On the subject of weapons ? in addition to the dozen or so returning options from the previous game ? MH4U
introduces two brand new ones to the series. First is the Charge Blade, a sword and shield that can be combined into a greataxe on command in battle. It?s an interesting weapon that allows you to switch between the sword and shield?s weak but fast and defensive stance to the slow but powerful all-out attack greataxe form. It's therefore very flexible and seems very powerful in the early goings, at least.
The second new weapon is the Insect Glaive and it?s probably the weirdest of the lot. Essentially a staff with decent range on its attacks, it?s the ?insect? part that really makes the weapon unique. The weapon comes with an unusual bonus feature - a giant beetle that lives on your arm. In real life this would be horrifying, but here it?s a useful aid in battle. While you?re fighting you can send your pet out to attack enemies and upon its return you?ll receive whatever energy it might have absorbed from attacked foes, powering up your own attacks.
This isn?t the full extent of its uniqueness, however. While other weapons can be upgraded by the local blacksmith into more powerful forms once the required enemy parts and materials are collected, the Insect Glaive requires you to also improve your beetle?s stats by feeding it nectar you collect in the wild. Different kinds of nectar will promote the beetle?s growth in different ways. All in all it makes for a very different experience than any of the other weapon types and it?s definitely something new to look into if you?ve exhaustively played the series before and grown tired of the more basic weapons.
Another expanded gameplay aspect is the henchmen system. While in MH3U
you had a pair of loyal tribal mask-wearing goblin things working for you, this time round you can build a small army of little cat soldiers called Palicoes. Which is clearly awesome. You?ll start with just one - your primary and most powerful companion ? but soon unlock the ability to recruit further wild Palicoes into your team during hunts. Once enlisted you?ll be able to name them, outfit them with weapons and armour and put them to work in a number of ways. Their primary function is to accompany you on hunts, though you can only have two accompany you at a time. Each one has a class that affects their abilities and role in battle, such as a healer class that focuses on restoring your health or the thief class that can gather crafting materials from monsters while attacking. In a similar system to Capcom?s Dragon?s Dogma
?s pawn system, you can also enlist Palicoes from other players or send some of your own out to be recruited by other players.
While having more than a dozen cats in real life is usually seen as a bit weird, here it?s perfectly sensible as any who aren?t actively accompanying you on hunts can be sent on their own missions to gather the materials needed to forge more powerful equipment for them. They can be put into training to increase their level alone, though this is far slower than having them help you defeat monsters, or allowed to rest up and restore their morale as Palicoes you have taken on many consecutive hunts will grow tired and less effective.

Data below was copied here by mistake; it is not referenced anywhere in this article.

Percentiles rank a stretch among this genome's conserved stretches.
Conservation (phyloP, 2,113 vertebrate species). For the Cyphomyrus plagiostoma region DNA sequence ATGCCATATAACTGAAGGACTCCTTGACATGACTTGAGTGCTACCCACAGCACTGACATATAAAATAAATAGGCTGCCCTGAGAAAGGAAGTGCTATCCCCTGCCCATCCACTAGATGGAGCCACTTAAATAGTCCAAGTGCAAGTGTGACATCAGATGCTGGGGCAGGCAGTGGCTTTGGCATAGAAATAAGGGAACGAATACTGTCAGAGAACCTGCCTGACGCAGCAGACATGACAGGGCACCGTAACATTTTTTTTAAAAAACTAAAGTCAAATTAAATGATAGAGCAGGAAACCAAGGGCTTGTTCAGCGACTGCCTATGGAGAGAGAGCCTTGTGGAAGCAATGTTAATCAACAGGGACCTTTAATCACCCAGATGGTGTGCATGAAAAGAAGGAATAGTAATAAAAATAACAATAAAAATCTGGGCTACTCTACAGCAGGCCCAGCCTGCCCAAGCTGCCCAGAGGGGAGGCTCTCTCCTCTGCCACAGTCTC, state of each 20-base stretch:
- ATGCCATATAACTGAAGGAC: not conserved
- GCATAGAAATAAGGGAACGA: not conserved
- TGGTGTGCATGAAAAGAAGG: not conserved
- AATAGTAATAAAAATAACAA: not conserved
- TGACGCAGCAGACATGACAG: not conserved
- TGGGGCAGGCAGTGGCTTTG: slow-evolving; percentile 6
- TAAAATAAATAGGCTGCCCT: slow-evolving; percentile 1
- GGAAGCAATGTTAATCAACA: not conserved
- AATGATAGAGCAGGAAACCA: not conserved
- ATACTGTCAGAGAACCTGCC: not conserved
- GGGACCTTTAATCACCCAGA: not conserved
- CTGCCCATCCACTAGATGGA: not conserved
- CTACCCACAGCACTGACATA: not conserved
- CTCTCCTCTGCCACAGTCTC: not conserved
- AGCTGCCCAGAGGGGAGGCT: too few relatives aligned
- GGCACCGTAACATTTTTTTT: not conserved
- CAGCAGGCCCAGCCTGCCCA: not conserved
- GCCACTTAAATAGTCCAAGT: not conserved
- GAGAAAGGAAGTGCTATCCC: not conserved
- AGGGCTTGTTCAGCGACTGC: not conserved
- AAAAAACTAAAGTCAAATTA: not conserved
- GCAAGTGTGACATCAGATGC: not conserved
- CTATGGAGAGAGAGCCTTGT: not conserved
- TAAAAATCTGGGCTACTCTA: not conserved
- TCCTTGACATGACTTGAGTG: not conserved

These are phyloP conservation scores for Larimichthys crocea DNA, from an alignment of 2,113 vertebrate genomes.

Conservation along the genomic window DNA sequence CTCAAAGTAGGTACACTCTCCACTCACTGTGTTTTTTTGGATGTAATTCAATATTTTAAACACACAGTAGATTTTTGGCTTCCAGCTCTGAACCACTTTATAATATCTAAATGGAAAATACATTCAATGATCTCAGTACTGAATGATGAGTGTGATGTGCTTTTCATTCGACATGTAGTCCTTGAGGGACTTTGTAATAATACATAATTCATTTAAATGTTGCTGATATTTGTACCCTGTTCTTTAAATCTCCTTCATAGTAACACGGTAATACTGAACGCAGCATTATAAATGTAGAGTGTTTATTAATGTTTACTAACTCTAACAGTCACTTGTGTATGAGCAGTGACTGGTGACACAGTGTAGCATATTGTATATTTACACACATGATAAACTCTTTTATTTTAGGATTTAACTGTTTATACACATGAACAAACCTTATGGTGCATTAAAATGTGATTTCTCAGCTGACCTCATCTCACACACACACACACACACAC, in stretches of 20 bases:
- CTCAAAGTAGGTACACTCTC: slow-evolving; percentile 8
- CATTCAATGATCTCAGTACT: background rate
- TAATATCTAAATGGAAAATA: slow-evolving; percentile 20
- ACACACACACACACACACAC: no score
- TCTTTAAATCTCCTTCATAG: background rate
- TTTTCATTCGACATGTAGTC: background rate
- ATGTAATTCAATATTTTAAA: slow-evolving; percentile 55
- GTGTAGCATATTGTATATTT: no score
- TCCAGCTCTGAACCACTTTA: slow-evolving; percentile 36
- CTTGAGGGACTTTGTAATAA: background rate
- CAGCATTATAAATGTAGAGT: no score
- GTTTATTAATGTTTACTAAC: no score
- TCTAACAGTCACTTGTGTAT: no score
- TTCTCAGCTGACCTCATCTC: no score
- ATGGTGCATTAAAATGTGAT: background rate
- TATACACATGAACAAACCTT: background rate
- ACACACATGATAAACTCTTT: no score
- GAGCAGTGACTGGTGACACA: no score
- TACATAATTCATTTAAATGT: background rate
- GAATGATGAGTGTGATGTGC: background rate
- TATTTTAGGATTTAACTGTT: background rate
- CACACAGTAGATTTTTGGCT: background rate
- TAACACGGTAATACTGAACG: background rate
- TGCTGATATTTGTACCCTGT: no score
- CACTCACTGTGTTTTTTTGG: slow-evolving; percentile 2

The biggest difference between this and the last game is that MH4U
now offers full online multiplayer, much like the Wii U version of MH3U
had. Joining up with your friends is very straightforward or you can just venture into lobbies at random if you?re not fussy about the company you keep. The end result is you and up to three other players roaming around and beating up monsters as a potentially well-honed fighting unit. Or ? given that hitting other players with your attacks doesn?t actually do damage but still interrupts their own attacks and can knock them down ? a disorganised mob. Either way can be quite fun, and the game definitely feels different when played as a group rather than having to stalk monsters alone.
While these new gameplay elements will probably be most important to returning fans of the series, casual players may find the vastly improved story mode to be more of a selling point. MH3U
didn?t have a story mode so much as a basic premise. You were a hunter looking after a village and going out to hunt monsters. This time round you?re recruited to guard a roaming caravan travelling the world to solve the mystery of a unique relic.
Monster hunts are now more directly tied to the story, and completing certain missions will noticeably affect the people living in the villages you visit until you advance enough to move on to a new area and meet a new group of NPCs. You can revisit old areas at any time through map travel, and there are plenty of sidequest mission chains that can only be followed by talking to certain NPCs in each area. All in all it?s a massive step up from the two unchanging hub areas of MH3U
If it feels like I?ve referred back to how MH3U
did things compared to how MH4U
does things a lot in this review, that really can?t be helped. They are at the core very similar games. But what it all boils down to is that MH4U
does everything its predecessor did but bigger and better, and with a good deal of extra features on top of that. If you loved MH3U
, you?ll love this. If you liked MH3U
, you?ll love this. But if you hated MH3U
then this is more of the same and not likely to change those feelings.
+ Vastly improved storyline.
+ Bigger and better variety of monsters.
+ Online multiplayer works very well.
- Early quests are a bit of a drag.
- If you enjoyed underwater combat, too bad.
- Camera controls not awesome.
SPOnG score: 9/10